The violent animal rights extremist organization the Animal Liberation Front (ALF) recently released a communique challenging UCLA Pro-Test to a radio debate. Just two working days later and ALF spokesman Jerry Vlasak decided that UCLA Pro-Test had given in and released this statement:
I relish the opportunity to debate not only the lack of scientific merit to animal experimentation, but I am also looking forward to explaining and defending the tactics used to stop animal abusers at UCLA. After years of polite offers to debate and negotiate, UCLA’s obstinacy has forced activists to pursue more effective means of halting animal experimentation.
“Explaining and defending the tactics…” Let’s for a moment just make sure we’re on the same page about Jerry Vlasak. What exactly are these tactics that Vlasak tends to expoud? At the 2003 Animal Rights Conference he told attendees:
If vivisectors were routinely being killed, I think it would give other vivisectors pause in what they were doing in their work — and if these vivisectors were being targeted for assassination … — and I wouldn’t pick some guy way down the totem pole, but if there were prominent vivisectors being assassinated, I think that there would be a trickle-down effect and many, many people who are lower on that totem pole would say, “I’m not going to get into this business because it’s a very dangerous business …”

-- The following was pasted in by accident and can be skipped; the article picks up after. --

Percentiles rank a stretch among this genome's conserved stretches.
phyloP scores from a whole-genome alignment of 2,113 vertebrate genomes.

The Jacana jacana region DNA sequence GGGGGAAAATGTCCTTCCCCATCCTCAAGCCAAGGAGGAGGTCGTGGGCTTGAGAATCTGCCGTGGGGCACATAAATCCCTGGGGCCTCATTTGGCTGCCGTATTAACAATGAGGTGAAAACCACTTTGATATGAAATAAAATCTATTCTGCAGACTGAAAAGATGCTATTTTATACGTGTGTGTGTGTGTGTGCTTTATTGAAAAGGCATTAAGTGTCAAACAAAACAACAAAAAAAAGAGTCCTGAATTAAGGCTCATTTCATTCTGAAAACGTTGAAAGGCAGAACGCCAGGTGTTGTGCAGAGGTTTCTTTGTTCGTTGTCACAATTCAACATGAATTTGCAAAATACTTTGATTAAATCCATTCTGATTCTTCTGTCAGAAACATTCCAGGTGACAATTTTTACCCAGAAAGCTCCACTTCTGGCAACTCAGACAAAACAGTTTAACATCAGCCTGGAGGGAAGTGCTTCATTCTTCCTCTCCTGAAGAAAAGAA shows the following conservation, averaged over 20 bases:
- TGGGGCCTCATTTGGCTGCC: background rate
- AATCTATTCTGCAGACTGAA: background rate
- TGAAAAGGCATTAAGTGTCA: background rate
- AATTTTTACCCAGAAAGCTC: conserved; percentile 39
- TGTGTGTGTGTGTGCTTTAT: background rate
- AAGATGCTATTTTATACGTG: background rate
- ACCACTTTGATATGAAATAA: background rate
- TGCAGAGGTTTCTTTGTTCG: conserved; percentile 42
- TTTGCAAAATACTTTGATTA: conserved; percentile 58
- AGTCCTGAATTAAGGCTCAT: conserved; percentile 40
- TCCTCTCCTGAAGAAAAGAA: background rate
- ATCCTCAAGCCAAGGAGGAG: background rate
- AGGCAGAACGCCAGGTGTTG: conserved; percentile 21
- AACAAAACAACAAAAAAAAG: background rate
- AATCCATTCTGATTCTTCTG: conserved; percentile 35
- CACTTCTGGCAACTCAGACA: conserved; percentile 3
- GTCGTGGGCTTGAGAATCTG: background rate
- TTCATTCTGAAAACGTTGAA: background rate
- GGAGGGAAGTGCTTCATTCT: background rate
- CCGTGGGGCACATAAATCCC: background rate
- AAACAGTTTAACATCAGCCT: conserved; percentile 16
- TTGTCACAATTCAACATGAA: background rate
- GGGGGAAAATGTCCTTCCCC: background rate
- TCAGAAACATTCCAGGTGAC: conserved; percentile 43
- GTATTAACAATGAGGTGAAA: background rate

And I don’t think you’d have to kill — assassinate — too many vivisectors before you would see a marked decrease in the amount of vivisection going on.
And I — you know — people get all excited about, “Oh what’s going to happen when the ALF accidentally kills somebody in an arson?” Well, you know I mean, I think we need to get used to this idea. It’s going to happen, okay? It’s going to happen. [emphasis added]
So Jerry, if this is your line in 2003 where were all those “years of polite offers to debate and negotiate“? Forget not condemning violence, this guy is out and out condoning it. There are also some worrying parallels between certain statements made recently, and those from 2003:
2009: UCLA’s obstinacy has forced activists to pursue more effective means of halting animal experimentation
2003: I don’t think you’d have to kill — assassinate — too many vivisectors before you would see a marked decrease in the amount of vivisection going on
Anyone else worry about some of these “effective means” might someday entail unless we stand up against animal rights extremism. Honestly can you blame scientists for not wanting to be in the same room as Vlasak? If he wishes to be taken seriously by the research community, and have his say publicly, then he must first renounce violence. Then, and only then, will he find researchers ready to talk.